The Summer model was about half the size of the Dinky Toy. Although an obvious copy, there were some clear differences. The grille and open side panels, which were part of the Dinky body casting, were part of the chrome plastic interior. The Dinky’s metal roof panels were much less prominent on the Summer, which had a small chromed plastic panel on the roof with a central bell. The glazing is yellow and includes the dome lights, which were not typical of the blue lamps used in Britain or the red ones used in Hong Kong. Like the Dinky original, the vehicle was fitted with a wheeled escape ladder, although in plastic. The ladder was in orange plastic with grey wheels, and was a two-section extending piece that was quite detailed for its small scale. The scale is given as 1/90.

AERIAL LADDER FIRE TRUCK

Aerial Ladder Fire Truck

The second model in the series was based on a Hino Aerial Ladder truck from the early 1970s. Hino is the heavy truck division of Toyota, and is named for the region of Tokyo in which the company is based. It is an unusual three-axle truck with twin-steer front wheels. Like the previous model, the Hino Ladder Truck was copied from another manufacturer; in this case Tomica of Japan. It was part of the large-scale, high quality Tomica Dandy range. The Tomica model was a very big model in 1/43 scale; the Summer one was less than half this size at 1/96.

Unsurprisingly, the Summer was much less detailed than the larger Tomica. However, it had a working ladder that could raise, rotate and extend. The turntable was in black plastic and lacked much of the detail of the real thing. The ladder was in orange plastic, and was a three-section type that was accurately detailed and worked well. The grille and base – including the fake hydraulic jacks – were in chrome plastic, while there was a separate black sub-chassis, which held the axles in place. A coiled black suction hose was mounted on each side. The glazing and dome lights were of clear amber plastic, while the interior was black.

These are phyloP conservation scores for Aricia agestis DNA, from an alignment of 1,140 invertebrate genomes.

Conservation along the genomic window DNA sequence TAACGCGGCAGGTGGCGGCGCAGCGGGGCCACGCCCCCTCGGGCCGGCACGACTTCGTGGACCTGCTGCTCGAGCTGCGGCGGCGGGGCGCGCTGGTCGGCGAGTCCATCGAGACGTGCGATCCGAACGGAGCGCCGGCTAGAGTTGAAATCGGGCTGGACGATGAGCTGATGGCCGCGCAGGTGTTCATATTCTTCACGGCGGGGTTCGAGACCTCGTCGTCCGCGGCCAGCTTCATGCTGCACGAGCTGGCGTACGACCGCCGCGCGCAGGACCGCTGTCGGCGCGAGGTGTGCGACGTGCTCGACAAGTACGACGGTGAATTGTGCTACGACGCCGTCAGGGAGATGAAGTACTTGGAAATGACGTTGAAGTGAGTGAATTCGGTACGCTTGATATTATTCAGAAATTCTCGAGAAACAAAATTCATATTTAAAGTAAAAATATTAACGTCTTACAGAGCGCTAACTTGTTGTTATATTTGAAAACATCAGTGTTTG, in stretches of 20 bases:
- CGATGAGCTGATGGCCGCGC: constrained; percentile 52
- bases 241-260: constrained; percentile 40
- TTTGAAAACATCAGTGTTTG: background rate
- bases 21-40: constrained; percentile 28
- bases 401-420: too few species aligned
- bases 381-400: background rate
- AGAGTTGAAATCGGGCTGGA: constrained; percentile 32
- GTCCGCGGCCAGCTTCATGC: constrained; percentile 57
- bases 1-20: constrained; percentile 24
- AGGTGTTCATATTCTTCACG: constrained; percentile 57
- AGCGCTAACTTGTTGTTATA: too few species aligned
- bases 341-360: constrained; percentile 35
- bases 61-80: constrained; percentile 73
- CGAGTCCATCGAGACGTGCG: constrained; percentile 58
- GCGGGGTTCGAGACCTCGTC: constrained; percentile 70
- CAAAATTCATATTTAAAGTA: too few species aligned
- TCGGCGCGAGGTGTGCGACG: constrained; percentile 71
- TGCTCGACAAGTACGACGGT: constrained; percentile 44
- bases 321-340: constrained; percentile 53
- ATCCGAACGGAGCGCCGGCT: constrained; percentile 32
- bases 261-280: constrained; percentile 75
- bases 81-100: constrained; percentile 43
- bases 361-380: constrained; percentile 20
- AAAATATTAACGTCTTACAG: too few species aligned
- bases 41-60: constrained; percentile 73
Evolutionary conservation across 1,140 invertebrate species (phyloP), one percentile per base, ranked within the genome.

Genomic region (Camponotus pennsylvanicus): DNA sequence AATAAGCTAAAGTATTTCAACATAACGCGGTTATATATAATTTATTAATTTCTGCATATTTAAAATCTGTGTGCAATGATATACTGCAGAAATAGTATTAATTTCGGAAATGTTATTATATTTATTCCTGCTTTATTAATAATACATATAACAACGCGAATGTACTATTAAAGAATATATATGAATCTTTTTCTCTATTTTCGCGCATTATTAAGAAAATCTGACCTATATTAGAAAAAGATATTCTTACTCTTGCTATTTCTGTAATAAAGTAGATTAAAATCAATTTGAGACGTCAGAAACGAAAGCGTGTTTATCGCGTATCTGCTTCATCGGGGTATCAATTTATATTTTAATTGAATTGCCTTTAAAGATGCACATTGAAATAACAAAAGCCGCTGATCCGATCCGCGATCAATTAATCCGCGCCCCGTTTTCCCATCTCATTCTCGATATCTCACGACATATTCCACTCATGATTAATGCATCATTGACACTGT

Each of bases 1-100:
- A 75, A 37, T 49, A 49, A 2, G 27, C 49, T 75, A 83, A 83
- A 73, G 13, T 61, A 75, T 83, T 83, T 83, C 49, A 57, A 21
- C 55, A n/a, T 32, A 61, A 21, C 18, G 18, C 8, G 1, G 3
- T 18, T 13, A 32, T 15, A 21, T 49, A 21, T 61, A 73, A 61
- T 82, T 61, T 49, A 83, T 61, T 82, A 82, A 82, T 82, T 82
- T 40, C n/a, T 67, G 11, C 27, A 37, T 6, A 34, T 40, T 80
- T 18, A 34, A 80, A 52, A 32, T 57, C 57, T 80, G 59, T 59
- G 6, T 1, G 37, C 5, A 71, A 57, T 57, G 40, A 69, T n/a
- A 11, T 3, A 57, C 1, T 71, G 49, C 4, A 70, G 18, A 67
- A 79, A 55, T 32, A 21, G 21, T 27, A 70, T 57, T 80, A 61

CHEMICAL FIRE ENGINE

Chemical Fire Engine

The third model in the series is another Japanese vehicle; this time a heavily armoured chemical fire engine on a Fuso chassis. Fuso is the truck division of Mitsubishi. This type of fire engine was similar to an airport crash tender, but was used at petroleum refineries and chemical factories where there was potential for explosions. It was an angular truck with a turret on top of the cab, covered rear wheels and dual front axles